Silly references and failed fan-servicing render this a rather joyless rideNETFLIX

The most logical explanation for the recent upsurge of 80s nostalgia in popular culture is that the people making the art are now Generation X: the children of the 80s recreating what they themselves loved in their youth. In just the last year or so we have seen two new Star Wars films, a new Blade Runner, a new Terminator, a new action-fuelled Alien film, a new Ghostbusters, and so on.

"This banality, perhaps a misfired attempt at nostalgia garnering, is echoed through many of the characters"

This, however, does not explain Stranger Things, as the show's creators, the Duffer Brothers, were just a year old when Back to the Future was released in 1985. One would therefore hope that they would be using the striking similarities in political climate between then and now as the reason for the ‘80s-set narrative. Yet, in the second series, shallow references typifying shallow narrative are what sadly takes the forefront.

The self-aware, critique-through-nostalgia of the first series is all but vanished; what remains is a shell of its former unique identity – a bizarre blending of Twin Peaks, Aliens, and Denis Villeneuve’s Prisoners. The main problem with the new series is its relentless excess of tropes familiar to the worst of sequels; perhaps if the Duffers had lived through the ‘80s they would have been more familiar with the extremely poor critical reception of Jaws 2, Poltergeist II: The Other Side, Robocop 2, Conan the Destroyer, or a personal favourite, Teen Wolf Too.

This season indulges in the worst of those traps that sequels often fall into: we have a bigger, badder, and therefore less intimidating monster, multiple new poorly-crafted love interests, flanderisation, pandering to the established fan-base… the list goes on. Instead of subverting the problems with these clichés, the writers try to cram in as many as possible, seeming to somehow intend derision by saturation.

At times it would seem that the Duffer Brothers had forgotten they were making a television seriesNETFLIX

This results in the biggest problem with the series: a distinct lack of any stakes. For a show that relies on complete audience investment, constantly anticipating each twist, scenes often feel inconsequential – nothing on scale is ever properly threatened. By the time the show establishes its peril, it is almost over, and the viewer never gets a chance to fear any wide implications of the disturbing events. The first season’s terror is demystified, the aliens explained through tiresome exposition, and the governmental enemy becomes tangible, and, hence, unthreatening.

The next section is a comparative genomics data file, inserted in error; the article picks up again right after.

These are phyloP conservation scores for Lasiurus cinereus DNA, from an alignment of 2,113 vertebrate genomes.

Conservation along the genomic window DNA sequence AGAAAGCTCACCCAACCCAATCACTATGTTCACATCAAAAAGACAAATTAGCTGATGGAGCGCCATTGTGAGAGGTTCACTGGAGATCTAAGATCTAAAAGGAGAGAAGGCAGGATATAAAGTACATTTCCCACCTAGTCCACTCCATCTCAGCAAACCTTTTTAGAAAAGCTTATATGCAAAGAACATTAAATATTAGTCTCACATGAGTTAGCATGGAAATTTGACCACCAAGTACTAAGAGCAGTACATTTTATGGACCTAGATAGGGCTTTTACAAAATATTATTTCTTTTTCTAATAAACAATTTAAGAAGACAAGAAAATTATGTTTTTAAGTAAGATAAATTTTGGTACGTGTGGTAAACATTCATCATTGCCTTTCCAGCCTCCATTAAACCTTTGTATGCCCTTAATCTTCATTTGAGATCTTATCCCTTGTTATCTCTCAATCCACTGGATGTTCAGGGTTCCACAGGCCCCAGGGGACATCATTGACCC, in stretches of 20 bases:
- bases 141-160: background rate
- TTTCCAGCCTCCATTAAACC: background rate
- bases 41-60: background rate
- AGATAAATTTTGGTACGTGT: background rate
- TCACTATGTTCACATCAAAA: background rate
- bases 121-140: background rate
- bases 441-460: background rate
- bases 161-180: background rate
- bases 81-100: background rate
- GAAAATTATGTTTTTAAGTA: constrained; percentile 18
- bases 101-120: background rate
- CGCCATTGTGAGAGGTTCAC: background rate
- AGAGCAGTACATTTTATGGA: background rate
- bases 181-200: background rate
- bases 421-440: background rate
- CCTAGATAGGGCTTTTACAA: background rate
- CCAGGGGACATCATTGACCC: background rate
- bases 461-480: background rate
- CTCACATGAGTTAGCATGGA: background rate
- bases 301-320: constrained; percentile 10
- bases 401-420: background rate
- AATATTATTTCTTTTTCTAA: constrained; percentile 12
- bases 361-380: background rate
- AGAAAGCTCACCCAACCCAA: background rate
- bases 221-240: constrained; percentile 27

Furthermore, the archetypal narrative exposes the archetypal characters. Bob Newby, Joyce’s new boyfriend, typifies this among the newcomers in this season. Engineered as the ‘new Barb’, the nerdy-but-loveable guy for audiences to latch on to, he sadly exists mostly as a simple reference to Astin’s role in The Goonies.

Trailer for Stranger Things 2YOUTUBE

Some of the original characters are also shown up as one-dimensional by the more platitudinous writing. The much-loved Eleven seems in this season to have a depth and narrative arc not dissimilar to one of the child X-Men given 2-minutes of screentime. One of the only truly dreadful moments of the season is the rapid tonal shift of the spin-off-like seventh episode, where she tritely learns to control her powers in platitudinous superhero fashion. This banality, perhaps a misfired attempt at nostalgia garnering, is echoed through many of the characters that seemed so warm at the series’s start.


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This is not to say the series is all bad. A certain Aliens homage in episode 6 is extremely tense, thrillingly so – directed concisely and with considerable craft. The Lovecraftian aliens throughout the season look amazing, and although they exist as pure spectacle, they are nonetheless an exciting one. The aesthetic is consistent and some of the pure cinematic components are competently executed – rare among American TV shows with multiple directors and a team of writers.

This is, regrettably, the essence of the problem, for the Duffer Brothers never seem to be aiming to make a TV show. Although the format largely worked for the original series, it now feels strung out and empty, easily cast onto the piles of modern television that suffer similar problems. The insubstantial nostalgia overruns the show, resulting in a sense of outdated lifelessness.

Stranger Things 2 ultimately fails because it never attempts to subvert and challenge the viewer’s expectations of what a sequel should be. This is exemplified in the unnecessary amount of time spent explaining the repercussions of fan-favourite side character Barb’s ultimately inconsequential disappearance. Stranger Things 2 pursues vulgar appeasement of audience gratification, making it a frustrating, if superficially enjoyable, watch

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